More Doctoring: Selected Writings, Volume 2 (1977-2014)
By Richard Moskowitz, MD
Reviewed by George Guess
Create Space Independent Publishing: N. Charleston, SC
Paperback. 381 pages.
ISBN: 1502426684/ISBN13: 978150246680
$25 (US). Available on amazon.com or directly
from [email protected]
This review first appeared in the American Journal of Homeopathic Medicine –108:80, Summer 2015.
It is with a fair degree of humility that I embarked upon writing this review given my long familiarity with the quality of Dr. Moskowitz’s writings when I served as editor of the Journal. It was always a pleasure to receive his submissions, given that I seldom had to change even one word, and given the high quality of his prose.
More Doctoring is a sequel to his earlier effort, Plain Doctoring, and continues in that vein—a compilation of his varied and prolific writing that space precluded from including in the first volume; many of these articles, letters, and essays have been published elsewhere over the years. The book reflects both his clinical acumen and his philosophical sophistication; further, his erudition and logical reasoning capabilities shine in his reviews. The book brings to bear the author’s sweeping grasp of many subjects and disciplines—homeopathic politics, ethics, bioterrorism, bird flu, homeopathic history, materia medica, clinical homeopathy, case analysis, etc.—all written in an inimitable style, elegantly phrased, logically considered, and deeply enriched by personal memories and experience.
His writing possesses a unique blend of erudition and humility that I find engaging. And it is readily apparent his professed shortcomings are modest and but part and parcel of any busy homeopath’s practice and reflect the simple admission that nobody’s prefect. As one reads through this volume, it becomes readily apparent that Dr. Moskowitz’s skill using homeopathic medicine is considerable.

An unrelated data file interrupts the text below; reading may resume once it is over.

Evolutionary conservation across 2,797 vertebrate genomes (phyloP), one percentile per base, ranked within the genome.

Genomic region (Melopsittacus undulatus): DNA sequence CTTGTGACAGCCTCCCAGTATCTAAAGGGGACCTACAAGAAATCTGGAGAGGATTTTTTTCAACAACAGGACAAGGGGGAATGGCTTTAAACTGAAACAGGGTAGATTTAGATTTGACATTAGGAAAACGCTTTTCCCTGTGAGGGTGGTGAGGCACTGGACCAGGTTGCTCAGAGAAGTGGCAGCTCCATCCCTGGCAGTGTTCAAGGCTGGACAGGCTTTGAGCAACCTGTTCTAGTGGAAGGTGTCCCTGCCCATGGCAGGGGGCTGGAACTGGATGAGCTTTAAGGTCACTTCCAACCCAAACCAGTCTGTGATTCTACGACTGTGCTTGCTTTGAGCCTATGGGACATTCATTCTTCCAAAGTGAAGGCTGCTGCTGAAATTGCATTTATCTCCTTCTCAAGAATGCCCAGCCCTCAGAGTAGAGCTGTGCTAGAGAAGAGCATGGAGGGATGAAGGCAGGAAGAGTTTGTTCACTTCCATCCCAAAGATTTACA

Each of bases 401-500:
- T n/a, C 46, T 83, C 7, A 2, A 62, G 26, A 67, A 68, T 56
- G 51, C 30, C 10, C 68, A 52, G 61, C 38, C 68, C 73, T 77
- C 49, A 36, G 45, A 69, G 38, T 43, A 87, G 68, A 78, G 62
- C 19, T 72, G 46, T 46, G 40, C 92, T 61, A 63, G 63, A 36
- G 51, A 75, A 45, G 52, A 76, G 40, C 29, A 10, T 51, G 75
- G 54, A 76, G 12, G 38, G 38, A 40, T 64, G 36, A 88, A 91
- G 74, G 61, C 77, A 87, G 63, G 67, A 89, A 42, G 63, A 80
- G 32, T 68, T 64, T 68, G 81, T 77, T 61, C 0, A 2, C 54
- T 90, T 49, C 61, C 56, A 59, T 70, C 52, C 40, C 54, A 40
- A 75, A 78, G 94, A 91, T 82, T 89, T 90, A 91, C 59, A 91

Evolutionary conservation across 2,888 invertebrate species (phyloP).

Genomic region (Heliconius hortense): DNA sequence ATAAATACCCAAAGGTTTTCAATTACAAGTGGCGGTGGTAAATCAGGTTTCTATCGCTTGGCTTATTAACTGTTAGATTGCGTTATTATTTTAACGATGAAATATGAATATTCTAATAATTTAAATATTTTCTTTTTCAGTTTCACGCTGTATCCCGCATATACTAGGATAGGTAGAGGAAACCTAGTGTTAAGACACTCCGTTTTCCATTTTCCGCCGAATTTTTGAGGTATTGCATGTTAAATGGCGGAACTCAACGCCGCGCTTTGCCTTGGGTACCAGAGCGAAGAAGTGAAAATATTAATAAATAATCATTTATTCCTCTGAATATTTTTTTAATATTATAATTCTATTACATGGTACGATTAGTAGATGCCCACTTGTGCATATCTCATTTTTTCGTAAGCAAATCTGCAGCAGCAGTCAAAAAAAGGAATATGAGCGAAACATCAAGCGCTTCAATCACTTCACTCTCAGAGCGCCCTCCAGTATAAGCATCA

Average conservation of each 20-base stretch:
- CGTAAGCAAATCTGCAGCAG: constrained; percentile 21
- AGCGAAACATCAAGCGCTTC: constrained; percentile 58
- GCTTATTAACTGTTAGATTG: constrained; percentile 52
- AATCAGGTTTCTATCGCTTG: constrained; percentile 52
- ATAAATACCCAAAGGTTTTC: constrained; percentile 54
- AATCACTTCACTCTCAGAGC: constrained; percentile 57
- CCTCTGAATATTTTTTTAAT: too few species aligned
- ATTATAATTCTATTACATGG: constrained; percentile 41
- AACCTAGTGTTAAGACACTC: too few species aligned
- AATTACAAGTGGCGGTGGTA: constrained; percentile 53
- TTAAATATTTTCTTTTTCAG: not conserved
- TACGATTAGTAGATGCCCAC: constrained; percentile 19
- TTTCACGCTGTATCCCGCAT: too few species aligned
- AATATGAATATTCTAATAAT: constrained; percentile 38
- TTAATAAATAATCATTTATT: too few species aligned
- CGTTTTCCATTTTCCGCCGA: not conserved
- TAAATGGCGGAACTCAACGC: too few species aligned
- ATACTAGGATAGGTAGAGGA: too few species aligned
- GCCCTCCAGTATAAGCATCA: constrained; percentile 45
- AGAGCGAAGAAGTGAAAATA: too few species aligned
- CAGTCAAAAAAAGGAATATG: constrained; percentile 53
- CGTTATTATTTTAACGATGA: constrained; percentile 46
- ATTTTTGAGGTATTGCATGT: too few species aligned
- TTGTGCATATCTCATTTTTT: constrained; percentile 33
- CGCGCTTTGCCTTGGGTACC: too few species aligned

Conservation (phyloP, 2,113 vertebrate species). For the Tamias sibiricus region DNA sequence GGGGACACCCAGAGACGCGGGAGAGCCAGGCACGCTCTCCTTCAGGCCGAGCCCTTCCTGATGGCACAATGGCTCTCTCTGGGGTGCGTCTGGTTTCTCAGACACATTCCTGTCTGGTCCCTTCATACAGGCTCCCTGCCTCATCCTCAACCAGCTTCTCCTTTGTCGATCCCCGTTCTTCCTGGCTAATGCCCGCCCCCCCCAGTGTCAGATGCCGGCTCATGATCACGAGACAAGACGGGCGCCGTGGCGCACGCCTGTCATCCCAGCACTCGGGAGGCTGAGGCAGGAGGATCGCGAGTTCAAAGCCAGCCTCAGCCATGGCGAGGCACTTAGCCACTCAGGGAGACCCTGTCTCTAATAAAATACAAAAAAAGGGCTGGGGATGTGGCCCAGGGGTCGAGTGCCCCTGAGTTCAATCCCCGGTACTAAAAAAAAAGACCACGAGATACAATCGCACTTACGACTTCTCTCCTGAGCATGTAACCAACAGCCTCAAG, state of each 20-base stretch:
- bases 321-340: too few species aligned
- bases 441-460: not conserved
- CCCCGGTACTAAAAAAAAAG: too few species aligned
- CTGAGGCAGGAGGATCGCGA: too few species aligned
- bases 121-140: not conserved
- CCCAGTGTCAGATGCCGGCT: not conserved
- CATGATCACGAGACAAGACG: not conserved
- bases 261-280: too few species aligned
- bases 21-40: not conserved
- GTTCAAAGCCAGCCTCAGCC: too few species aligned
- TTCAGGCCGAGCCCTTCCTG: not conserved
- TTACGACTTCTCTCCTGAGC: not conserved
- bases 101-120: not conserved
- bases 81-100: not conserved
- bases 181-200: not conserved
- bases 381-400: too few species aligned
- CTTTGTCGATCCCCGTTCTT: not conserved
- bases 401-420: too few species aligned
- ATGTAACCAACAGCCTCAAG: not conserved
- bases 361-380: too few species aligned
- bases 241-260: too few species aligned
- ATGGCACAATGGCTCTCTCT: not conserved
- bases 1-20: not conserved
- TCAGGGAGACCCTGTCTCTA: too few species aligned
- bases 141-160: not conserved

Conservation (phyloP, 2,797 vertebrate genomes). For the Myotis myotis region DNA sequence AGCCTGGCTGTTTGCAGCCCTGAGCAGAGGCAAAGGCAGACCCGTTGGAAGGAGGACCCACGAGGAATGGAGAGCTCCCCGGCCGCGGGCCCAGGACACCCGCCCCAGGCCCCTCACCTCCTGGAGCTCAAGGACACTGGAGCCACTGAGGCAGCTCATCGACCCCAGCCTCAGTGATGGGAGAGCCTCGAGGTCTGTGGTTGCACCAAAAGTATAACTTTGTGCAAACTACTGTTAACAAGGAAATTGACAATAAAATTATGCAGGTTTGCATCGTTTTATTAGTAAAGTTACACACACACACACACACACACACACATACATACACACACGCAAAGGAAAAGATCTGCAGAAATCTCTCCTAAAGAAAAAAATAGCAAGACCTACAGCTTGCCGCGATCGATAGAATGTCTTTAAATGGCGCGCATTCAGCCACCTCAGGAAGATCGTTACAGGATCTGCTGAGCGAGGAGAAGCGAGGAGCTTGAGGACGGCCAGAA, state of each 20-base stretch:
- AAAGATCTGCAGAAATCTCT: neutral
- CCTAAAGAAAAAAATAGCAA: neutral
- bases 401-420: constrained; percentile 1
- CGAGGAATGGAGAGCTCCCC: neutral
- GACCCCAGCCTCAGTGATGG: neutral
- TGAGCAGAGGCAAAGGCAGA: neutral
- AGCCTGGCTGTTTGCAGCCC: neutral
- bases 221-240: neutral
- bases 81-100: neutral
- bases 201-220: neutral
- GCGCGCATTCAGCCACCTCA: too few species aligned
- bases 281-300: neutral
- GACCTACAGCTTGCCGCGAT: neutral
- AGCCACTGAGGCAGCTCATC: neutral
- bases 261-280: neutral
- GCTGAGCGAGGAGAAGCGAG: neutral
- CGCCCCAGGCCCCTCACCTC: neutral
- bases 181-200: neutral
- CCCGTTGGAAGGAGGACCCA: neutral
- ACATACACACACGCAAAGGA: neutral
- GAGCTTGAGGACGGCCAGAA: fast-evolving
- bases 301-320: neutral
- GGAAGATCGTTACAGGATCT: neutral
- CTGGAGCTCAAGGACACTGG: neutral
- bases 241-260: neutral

The article “Two Childbirth Remedies,” which earlier appeared in his fine book Homeopathic Medicines for Pregnancy and Childbirth (1992), is excellent. His descriptions of the two very important remedies Caulophyllum and Cimicifuga are vivid and memorable, and greatly enhanced by his descriptions of their clinical application in his own previous home birthing practice. After reading this article and others in this volume, I was left with the impression that Dr. Moskowitz should give serious consideration to writing his own materia medica, one based on his own clinical experience.
His article “Vaccinations” (Encyclopedia of Childbearing: Critical Perspective.1993) is a short article that details the valid concerns about vaccinations the author has raised far more extensively in our own journal previously. All concerns appear quite valid and worthy of serious consideration. Regretfully, the article lacks references to bolster his assertions.
“Illness as Metaphor” is excellent and deserving of wider lay readership; he gives ample case examples illustrating the metaphorical applications of homeopathic medicine; certainly homeopathy (and perhaps anthroposophical medicine) is the one field of medicine most conducive to the use of metaphor to effect cure.